Antarctica breakthrough as charcoal remains show wildfires once burned on frozen desert

Evidence of this theory was highlighted six years ago in the journal Palaeogeography, Palaeoclimatology, Palaeoecology.

At the time, the study’s authors found “macroscopic charcoal remains” that has been preserved over the millennia by volcanic ash.

They argued Antarctica’s wildfires were triggered by volcanic activity, caused by the movement of tectonic plates.

The study read: “The charred wood remains were identified as belonging to conifers, which were important components of the Antarctic palaeoflora during the Cretaceous.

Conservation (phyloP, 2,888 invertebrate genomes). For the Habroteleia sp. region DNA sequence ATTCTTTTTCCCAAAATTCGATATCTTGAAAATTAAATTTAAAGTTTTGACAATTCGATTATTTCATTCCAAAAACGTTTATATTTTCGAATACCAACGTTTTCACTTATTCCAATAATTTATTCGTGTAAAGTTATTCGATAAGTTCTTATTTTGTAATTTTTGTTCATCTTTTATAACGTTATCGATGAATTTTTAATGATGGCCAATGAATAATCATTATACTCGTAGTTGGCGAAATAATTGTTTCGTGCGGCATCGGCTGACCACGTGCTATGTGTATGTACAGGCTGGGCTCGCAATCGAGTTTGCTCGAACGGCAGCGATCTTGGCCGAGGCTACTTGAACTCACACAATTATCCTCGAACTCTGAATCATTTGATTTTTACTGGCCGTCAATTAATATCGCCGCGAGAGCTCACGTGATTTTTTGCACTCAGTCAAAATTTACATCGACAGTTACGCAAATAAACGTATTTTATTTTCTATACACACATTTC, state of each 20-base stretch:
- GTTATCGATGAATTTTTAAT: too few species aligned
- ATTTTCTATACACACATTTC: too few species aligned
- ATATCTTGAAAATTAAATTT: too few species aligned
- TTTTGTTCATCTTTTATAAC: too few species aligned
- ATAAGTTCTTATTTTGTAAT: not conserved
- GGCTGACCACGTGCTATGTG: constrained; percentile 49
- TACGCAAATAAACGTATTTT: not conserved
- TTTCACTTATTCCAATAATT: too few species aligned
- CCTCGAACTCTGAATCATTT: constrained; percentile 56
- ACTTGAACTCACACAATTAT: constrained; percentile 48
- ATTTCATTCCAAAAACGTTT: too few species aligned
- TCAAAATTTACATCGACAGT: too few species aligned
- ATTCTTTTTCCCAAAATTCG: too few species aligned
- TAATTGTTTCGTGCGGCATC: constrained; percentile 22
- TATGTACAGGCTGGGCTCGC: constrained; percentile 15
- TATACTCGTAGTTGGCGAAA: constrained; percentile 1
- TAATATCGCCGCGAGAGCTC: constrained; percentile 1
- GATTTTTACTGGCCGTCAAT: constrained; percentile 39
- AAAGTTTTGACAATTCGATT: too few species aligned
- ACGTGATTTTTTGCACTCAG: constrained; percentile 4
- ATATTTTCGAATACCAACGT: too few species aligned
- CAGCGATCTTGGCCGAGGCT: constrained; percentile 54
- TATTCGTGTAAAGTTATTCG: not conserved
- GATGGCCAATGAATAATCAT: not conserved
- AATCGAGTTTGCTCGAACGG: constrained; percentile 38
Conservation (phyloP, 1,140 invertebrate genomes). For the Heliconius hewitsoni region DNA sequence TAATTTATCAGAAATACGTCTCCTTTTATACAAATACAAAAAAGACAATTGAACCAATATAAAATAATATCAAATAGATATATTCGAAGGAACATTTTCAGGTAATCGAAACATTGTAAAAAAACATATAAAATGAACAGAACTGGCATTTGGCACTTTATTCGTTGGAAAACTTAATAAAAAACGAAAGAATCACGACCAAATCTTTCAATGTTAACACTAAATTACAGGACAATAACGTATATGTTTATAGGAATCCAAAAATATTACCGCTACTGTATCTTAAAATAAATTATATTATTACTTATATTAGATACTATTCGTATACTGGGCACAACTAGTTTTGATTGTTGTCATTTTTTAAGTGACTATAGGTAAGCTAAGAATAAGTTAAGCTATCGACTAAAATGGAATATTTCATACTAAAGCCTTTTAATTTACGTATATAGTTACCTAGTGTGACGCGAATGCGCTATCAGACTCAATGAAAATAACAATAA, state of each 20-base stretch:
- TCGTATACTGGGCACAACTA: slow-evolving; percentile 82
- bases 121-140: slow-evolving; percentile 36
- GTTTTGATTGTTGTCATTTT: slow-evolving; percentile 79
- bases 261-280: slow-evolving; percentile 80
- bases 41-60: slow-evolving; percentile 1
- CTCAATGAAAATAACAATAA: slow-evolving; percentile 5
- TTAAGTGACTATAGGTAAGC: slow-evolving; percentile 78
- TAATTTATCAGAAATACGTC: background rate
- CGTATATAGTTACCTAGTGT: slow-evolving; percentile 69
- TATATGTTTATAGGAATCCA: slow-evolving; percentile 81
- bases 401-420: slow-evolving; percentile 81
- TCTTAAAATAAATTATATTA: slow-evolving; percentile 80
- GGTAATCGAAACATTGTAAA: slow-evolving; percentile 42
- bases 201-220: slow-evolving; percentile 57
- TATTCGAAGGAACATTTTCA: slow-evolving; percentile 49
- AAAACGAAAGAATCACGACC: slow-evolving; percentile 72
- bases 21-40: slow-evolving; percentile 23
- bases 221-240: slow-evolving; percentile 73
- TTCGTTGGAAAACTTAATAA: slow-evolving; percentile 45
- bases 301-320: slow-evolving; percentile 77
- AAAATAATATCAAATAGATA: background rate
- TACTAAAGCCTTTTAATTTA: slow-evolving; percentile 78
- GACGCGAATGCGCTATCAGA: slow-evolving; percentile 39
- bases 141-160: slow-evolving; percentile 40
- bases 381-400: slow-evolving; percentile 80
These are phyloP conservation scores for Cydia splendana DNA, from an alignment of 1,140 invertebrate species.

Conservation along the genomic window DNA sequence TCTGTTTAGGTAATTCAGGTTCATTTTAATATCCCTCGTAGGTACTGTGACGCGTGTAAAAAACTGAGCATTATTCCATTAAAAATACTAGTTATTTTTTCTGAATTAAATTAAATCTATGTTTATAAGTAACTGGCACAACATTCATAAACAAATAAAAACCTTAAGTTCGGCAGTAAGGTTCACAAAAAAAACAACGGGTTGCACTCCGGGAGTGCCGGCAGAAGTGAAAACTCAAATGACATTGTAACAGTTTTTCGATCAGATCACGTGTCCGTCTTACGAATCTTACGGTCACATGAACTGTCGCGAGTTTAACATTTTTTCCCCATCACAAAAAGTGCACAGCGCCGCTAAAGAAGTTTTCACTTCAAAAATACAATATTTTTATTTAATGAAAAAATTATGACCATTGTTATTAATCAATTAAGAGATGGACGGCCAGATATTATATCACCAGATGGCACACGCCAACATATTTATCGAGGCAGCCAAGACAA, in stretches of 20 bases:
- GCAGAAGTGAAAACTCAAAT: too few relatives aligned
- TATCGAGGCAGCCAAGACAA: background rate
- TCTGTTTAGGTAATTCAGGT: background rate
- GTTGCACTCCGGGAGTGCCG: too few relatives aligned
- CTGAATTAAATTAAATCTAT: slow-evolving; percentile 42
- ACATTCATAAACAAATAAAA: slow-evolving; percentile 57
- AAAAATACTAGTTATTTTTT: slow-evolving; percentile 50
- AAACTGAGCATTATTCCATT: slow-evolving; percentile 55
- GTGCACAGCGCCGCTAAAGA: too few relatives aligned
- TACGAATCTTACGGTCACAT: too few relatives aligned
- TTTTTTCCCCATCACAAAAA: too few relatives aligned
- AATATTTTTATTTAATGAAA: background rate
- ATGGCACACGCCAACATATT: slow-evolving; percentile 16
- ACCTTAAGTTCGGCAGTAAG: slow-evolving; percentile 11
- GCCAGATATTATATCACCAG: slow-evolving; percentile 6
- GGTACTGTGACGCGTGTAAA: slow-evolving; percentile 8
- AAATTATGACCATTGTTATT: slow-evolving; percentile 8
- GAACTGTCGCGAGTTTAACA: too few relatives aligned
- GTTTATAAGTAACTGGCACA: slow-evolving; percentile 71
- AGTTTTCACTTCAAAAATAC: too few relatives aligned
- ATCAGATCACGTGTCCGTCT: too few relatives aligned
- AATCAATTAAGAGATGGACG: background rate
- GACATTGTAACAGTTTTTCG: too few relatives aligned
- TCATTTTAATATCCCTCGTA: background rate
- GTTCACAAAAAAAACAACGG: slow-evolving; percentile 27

“A review of the data published thus far regarding palaeo-wildfires in the Southern Hemisphere confirms that the charcoal remains analysed here are the first to verify the occurrence of palaeo-wildfires in the upper Campanian levels of the West Antarctic Peninsula.”


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